Libraries have shelves and shelves of books and articles full of clever tricks and tips for developing effective case theories and themes. Some are gimmicks. Some do not come close to accomplishing what they promise. I recall hearing one story about placing a bunch of case-related words in a jar and randomly picking them out. I have seen exercises that reminded me of the old Mad Libs books from my childhood years. One of the dangers in our profession is that the givers of advice can get a little too cute or “gimmicky” in their attempts to set themselves apart from others.
In my experience, the most important exercise for effective theme development is also one of the most simple, elementary, and non-gimmicky exercises out there: systematically listing out the case weaknesses and strengths. In case strategy sessions with my clients, we post those large 3M sheets up on the wall with one or two sheets a piece devoted to the weaknesses and strengths. We start with the depressing part and focus solely on the case weaknesses and vulnerabilities. Once we have listed off every weakness or vulnerability we can think of, we change gears and do the same for the case strengths. Having the list within visual reference is extremely helpful as we move into the theme development portion of the section.
From our earliest days on earth, we learn about contrast, difference, and fit. Whether it’s simple games like “which one is not like the other” or trying to fit different-shaped blocks into different-shaped holes, difference plays a critical role in our development and connection to the world around us. As we grow older and develop connections to the social fabric around us, contrast, difference, and fit gain more prominence in defining and understanding our place in the world. For example, scholars say gossip functions as an expression of our values against another’s. So while we may actually be talking about another person when we gossip, at its heart we are saying that person is different from us. Nearly everything we do involves differentiation. It happens on the levels of basic visual perception, social interaction, and self-understanding. In other words, it is the most natural thing we do.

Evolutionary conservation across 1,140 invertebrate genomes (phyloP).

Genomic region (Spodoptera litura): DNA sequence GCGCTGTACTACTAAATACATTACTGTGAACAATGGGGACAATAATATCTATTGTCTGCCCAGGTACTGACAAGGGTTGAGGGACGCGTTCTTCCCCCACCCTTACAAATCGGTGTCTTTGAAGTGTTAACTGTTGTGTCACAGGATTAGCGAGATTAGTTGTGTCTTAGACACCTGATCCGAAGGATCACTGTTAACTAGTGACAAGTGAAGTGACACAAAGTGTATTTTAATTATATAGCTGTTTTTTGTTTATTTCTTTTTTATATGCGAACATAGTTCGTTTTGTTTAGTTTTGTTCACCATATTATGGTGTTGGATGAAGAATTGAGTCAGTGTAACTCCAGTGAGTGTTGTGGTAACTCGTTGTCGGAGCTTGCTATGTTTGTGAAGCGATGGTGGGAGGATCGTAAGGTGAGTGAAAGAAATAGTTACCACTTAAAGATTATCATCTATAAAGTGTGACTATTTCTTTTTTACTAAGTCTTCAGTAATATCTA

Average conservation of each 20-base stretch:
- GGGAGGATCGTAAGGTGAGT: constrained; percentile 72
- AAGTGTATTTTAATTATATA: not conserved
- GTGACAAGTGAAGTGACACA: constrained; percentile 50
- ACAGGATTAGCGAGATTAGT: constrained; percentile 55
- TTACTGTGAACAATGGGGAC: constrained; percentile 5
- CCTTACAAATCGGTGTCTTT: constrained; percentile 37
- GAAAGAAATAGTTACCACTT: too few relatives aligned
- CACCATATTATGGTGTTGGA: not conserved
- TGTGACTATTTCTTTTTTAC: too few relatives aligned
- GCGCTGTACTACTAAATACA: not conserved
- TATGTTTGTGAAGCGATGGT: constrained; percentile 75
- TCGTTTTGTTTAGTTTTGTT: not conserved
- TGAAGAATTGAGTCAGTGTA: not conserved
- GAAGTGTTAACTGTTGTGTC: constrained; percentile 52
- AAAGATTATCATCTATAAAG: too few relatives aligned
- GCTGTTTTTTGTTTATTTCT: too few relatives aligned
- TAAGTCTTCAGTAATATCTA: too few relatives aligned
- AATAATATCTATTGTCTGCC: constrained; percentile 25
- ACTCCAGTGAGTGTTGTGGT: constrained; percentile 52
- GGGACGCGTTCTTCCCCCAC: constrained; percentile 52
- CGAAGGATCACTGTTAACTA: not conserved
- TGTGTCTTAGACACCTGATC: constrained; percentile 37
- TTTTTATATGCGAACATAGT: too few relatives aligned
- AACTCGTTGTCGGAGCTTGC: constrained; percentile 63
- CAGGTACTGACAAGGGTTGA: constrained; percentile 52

For this reason, contrast and difference should play central roles in the development of the case presentation and the “story” at trial. There’s an old maxim that a verdict is the product of what jurors choose to talk about. This is one of, if not the most important principle that trial attorneys should understand because it is about focus, which is zero-sum. If jurors are focused on one thing, they are not focused on another. And the more jurors focus on something, the more critical they become of it. In other words, if jurors spend two hours of deliberation time discussing something, it is going to be a critical discussion of it. Jurors simply do not spend that kind of time heaping praise on something. Consequently, the case presentation should try to control the focus, or what the jurors talk about during deliberation. There are endless filters through which any set of case facts can be viewed, with each filter leading to a different outcome. In other words, jurors can put on blue-tinted glasses and see blue, put on green-tinted glasses and see green, etc. Difference and contrast in case presentation are the most effective ways to control the filter and consequently, the focus of discussion in deliberations. Continue reading →